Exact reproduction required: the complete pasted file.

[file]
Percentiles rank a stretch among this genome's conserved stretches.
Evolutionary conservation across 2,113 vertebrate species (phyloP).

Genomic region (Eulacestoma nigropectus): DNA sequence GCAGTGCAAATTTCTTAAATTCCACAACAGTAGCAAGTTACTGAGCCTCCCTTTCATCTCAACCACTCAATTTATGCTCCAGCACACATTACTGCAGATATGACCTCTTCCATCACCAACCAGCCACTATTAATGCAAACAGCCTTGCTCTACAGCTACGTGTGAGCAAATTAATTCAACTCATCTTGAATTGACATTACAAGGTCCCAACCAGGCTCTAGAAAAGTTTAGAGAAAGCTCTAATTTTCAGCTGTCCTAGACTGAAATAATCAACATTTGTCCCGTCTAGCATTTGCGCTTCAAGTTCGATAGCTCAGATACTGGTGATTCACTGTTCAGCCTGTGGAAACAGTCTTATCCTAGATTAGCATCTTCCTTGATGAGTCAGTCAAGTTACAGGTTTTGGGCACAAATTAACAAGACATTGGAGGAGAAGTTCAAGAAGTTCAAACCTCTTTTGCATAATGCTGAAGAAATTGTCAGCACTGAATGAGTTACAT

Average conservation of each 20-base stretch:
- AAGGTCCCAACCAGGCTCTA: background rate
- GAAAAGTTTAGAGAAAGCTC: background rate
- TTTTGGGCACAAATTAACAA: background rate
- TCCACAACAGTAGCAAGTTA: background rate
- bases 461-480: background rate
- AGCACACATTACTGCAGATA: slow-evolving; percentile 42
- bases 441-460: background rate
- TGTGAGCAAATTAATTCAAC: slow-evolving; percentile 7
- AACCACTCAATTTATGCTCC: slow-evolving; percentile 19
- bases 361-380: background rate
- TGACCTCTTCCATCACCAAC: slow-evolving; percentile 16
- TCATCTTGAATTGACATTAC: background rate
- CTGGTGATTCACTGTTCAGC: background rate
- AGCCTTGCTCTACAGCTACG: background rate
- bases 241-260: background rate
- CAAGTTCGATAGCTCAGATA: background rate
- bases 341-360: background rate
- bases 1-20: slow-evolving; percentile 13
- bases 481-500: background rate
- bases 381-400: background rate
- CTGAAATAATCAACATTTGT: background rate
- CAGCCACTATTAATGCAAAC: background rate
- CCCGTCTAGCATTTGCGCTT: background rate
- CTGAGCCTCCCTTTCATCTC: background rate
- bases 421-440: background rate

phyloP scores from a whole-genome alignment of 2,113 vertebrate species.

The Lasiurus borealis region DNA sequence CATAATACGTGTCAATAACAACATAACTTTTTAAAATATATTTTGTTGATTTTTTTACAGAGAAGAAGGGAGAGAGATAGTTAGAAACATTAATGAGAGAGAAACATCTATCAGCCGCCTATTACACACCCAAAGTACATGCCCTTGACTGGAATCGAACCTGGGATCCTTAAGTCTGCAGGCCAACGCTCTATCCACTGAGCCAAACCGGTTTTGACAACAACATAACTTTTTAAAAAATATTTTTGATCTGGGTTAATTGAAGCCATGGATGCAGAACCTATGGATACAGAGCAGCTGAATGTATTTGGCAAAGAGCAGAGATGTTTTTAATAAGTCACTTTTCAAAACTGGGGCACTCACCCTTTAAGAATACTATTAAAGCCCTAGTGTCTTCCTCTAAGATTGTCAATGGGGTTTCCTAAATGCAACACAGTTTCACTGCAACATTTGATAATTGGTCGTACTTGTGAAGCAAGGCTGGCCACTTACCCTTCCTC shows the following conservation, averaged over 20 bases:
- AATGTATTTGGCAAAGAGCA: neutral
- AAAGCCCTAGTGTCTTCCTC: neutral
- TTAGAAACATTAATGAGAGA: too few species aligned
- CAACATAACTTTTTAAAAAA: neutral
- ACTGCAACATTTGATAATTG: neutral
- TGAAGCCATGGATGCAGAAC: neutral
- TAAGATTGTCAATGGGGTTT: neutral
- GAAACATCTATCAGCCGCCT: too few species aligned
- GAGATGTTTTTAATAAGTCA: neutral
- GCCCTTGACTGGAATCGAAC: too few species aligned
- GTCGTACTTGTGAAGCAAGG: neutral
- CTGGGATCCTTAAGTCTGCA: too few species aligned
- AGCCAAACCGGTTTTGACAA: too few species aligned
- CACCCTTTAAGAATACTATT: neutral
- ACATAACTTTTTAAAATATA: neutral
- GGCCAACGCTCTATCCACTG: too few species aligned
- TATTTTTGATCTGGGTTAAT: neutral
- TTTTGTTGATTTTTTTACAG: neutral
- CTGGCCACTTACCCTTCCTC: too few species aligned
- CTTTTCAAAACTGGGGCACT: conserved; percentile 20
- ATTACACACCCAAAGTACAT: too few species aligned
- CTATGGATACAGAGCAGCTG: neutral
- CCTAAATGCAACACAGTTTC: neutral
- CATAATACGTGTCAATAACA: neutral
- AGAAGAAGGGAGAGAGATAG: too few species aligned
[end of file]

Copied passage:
Percentiles rank a stretch among this genome's conserved stretches.
Evolutionary conservation across 2,113 vertebrate species (phyloP).

Genomic region (Eulacestoma nigropectus): DNA sequence GCAGTGCAAATTTCTTAAATTCCACAACAGTAGCAAGTTACTGAGCCTCCCTTTCATCTCAACCACTCAATTTATGCTCCAGCACACATTACTGCAGATATGACCTCTTCCATCACCAACCAGCCACTATTAATGCAAACAGCCTTGCTCTACAGCTACGTGTGAGCAAATTAATTCAACTCATCTTGAATTGACATTACAAGGTCCCAACCAGGCTCTAGAAAAGTTTAGAGAAAGCTCTAATTTTCAGCTGTCCTAGACTGAAATAATCAACATTTGTCCCGTCTAGCATTTGCGCTTCAAGTTCGATAGCTCAGATACTGGTGATTCACTGTTCAGCCTGTGGAAACAGTCTTATCCTAGATTAGCATCTTCCTTGATGAGTCAGTCAAGTTACAGGTTTTGGGCACAAATTAACAAGACATTGGAGGAGAAGTTCAAGAAGTTCAAACCTCTTTTGCATAATGCTGAAGAAATTGTCAGCACTGAATGAGTTACAT

Average conservation of each 20-base stretch:
- AAGGTCCCAACCAGGCTCTA: background rate
- GAAAAGTTTAGAGAAAGCTC: background rate
- TTTTGGGCACAAATTAACAA: background rate
- TCCACAACAGTAGCAAGTTA: background rate
- bases 461-480: background rate
- AGCACACATTACTGCAGATA: slow-evolving; percentile 42
- bases 441-460: background rate
- TGTGAGCAAATTAATTCAAC: slow-evolving; percentile 7
- AACCACTCAATTTATGCTCC: slow-evolving; percentile 19
- bases 361-380: background rate
- TGACCTCTTCCATCACCAAC: slow-evolving; percentile 16
- TCATCTTGAATTGACATTAC: background rate
- CTGGTGATTCACTGTTCAGC: background rate
- AGCCTTGCTCTACAGCTACG: background rate
- bases 241-260: background rate
- CAAGTTCGATAGCTCAGATA: background rate
- bases 341-360: background rate
- bases 1-20: slow-evolving; percentile 13
- bases 481-500: background rate
- bases 381-400: background rate
- CTGAAATAATCAACATTTGT: background rate
- CAGCCACTATTAATGCAAAC: background rate
- CCCGTCTAGCATTTGCGCTT: background rate
- CTGAGCCTCCCTTTCATCTC: background rate
- bases 421-440: background rate

phyloP scores from a whole-genome alignment of 2,113 vertebrate species.

The Lasiurus borealis region DNA sequence CATAATACGTGTCAATAACAACATAACTTTTTAAAATATATTTTGTTGATTTTTTTACAGAGAAGAAGGGAGAGAGATAGTTAGAAACATTAATGAGAGAGAAACATCTATCAGCCGCCTATTACACACCCAAAGTACATGCCCTTGACTGGAATCGAACCTGGGATCCTTAAGTCTGCAGGCCAACGCTCTATCCACTGAGCCAAACCGGTTTTGACAACAACATAACTTTTTAAAAAATATTTTTGATCTGGGTTAATTGAAGCCATGGATGCAGAACCTATGGATACAGAGCAGCTGAATGTATTTGGCAAAGAGCAGAGATGTTTTTAATAAGTCACTTTTCAAAACTGGGGCACTCACCCTTTAAGAATACTATTAAAGCCCTAGTGTCTTCCTCTAAGATTGTCAATGGGGTTTCCTAAATGCAACACAGTTTCACTGCAACATTTGATAATTGGTCGTACTTGTGAAGCAAGGCTGGCCACTTACCCTTCCTC shows the following conservation, averaged over 20 bases:
- AATGTATTTGGCAAAGAGCA: neutral
- AAAGCCCTAGTGTCTTCCTC: neutral
- TTAGAAACATTAATGAGAGA: too few species aligned
- CAACATAACTTTTTAAAAAA: neutral
- ACTGCAACATTTGATAATTG: neutral
- TGAAGCCATGGATGCAGAAC: neutral
- TAAGATTGTCAATGGGGTTT: neutral
- GAAACATCTATCAGCCGCCT: too few species aligned
- GAGATGTTTTTAATAAGTCA: neutral
- GCCCTTGACTGGAATCGAAC: too few species aligned
- GTCGTACTTGTGAAGCAAGG: neutral
- CTGGGATCCTTAAGTCTGCA: too few species aligned
- AGCCAAACCGGTTTTGACAA: too few species aligned
- CACCCTTTAAGAATACTATT: neutral
- ACATAACTTTTTAAAATATA: neutral
- GGCCAACGCTCTATCCACTG: too few species aligned
- TATTTTTGATCTGGGTTAAT: neutral
- TTTTGTTGATTTTTTTACAG: neutral
- CTGGCCACTTACCCTTCCTC: too few species aligned
- CTTTTCAAAACTGGGGCACT: conserved; percentile 20
- ATTACACACCCAAAGTACAT: too few species aligned
- CTATGGATACAGAGCAGCTG: neutral
- CCTAAATGCAACACAGTTTC: neutral
- CATAATACGTGTCAATAACA: neutral
- AGAAGAAGGGAGAGAGATAG: too few species aligned